Sunday, March 21, 2010

First Impressions of the Rock Band Network

So, the Rock Band Network has been out for a while now, but I haven't really had a chance to mess around with it too much. However, I recently popped in that copy of Rock Band 2 and decided to take a look. I must say, it's quite impressive.

The RBN is located in the "Music Store" menu as a separate item, letting you easily sepearte the official Harmonix releases from the releases on the Rock Band Network. Once you get into the RBN store, it's sorted a little differently than the main store is. You have a few options here, "Top 10" which gives you the top 10 highest rated songs, "Harmonix Picks" which gives you a select number of songs Harmonix liked and hand-picked for that week, "Browse" which lets you simply sift through all of the songs, and "Random Song" if you'd like to be surprised.

If you choose Browse, there's gonna be a bunch of extra ways you can go through all the songs. by Artist, by Author (The user who charted the song), by Label, by Genre, by Language (yes, there are foreign-language songs on the network), by Title, or by Rating.

The sorting is obviously very deep, and will allow you to find any song on the network you are specifically looking for very quickly. It also seems to be built to handle thousands upon thousands of songs, which makes sense if the network becomes popular enough. At the time of this writing, there have been 168 songs released on the Network, which is quite impressive for only having been out one month.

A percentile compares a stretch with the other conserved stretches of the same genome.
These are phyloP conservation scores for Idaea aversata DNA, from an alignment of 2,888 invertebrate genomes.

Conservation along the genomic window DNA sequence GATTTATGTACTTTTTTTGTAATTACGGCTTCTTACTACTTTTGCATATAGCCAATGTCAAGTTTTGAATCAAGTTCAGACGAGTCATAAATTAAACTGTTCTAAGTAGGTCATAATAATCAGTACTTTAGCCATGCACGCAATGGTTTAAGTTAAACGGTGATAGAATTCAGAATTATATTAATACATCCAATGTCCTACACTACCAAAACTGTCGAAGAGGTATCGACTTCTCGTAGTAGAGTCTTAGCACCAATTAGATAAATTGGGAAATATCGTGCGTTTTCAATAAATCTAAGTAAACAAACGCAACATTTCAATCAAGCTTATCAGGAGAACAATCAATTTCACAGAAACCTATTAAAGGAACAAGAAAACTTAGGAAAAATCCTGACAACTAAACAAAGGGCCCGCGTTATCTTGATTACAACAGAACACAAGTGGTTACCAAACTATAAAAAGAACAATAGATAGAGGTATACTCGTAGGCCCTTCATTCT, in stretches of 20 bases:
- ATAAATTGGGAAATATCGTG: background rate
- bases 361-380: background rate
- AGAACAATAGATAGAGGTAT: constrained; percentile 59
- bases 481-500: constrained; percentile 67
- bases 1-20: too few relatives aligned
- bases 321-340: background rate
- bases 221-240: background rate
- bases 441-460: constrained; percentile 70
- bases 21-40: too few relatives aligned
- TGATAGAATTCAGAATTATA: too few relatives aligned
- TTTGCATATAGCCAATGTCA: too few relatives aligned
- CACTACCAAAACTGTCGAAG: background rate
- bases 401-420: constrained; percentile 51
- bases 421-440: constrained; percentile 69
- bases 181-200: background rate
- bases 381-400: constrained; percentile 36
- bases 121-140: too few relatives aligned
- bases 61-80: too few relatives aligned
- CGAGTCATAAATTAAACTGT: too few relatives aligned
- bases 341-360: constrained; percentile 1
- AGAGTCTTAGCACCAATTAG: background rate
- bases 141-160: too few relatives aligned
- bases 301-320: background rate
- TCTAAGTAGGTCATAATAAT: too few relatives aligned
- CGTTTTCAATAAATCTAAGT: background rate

One of the best parts of the Rock Band Network is the ability to download free Demo versions of songs. When I first heard about this, I was wondering exactly how it'd work, but it's actually quite smart. You download the demo-version, you're unable to use it in Tour Mode, Practice Mode, or Online. The only way you can play it is in Solo or Band quick-play. You can play it as many times as you like, however, you can only play through the first 30 seconds of the song, and it'll cut off and go to a "Demo Over" screen, complete with a "Buy Now" option.

This seems really effective in making people want to throw down their cash right away to finish the song. It also gives people a chance to see how well-charted the song is, and gives them a little bit more to listen to of the song than the initial preview-track at the Store-level.

Another great thing about the Rock Band Network is the support it's getting from artists. I've seen a few big-name artists on here such as Drowning Pool, Bang Camaro, Senses Fail, Third-Eye Blind, All That Remains, KMFDM, and probobly the biggest name so far, Steve Vai! I've also found out about a few unknown artists that I personally really enjoy such as DNA's Evolution with their track "The Heist" and The Hold Steady with their track "Sequestered in Memphis".

Overall, there's some great music in the Rock Band Network, and it seems like it'll keep expanding and growing larger. Maybe someday soon we'll see day-and-date Rock Band Network releases with Artist's releases on itunes or other music download services.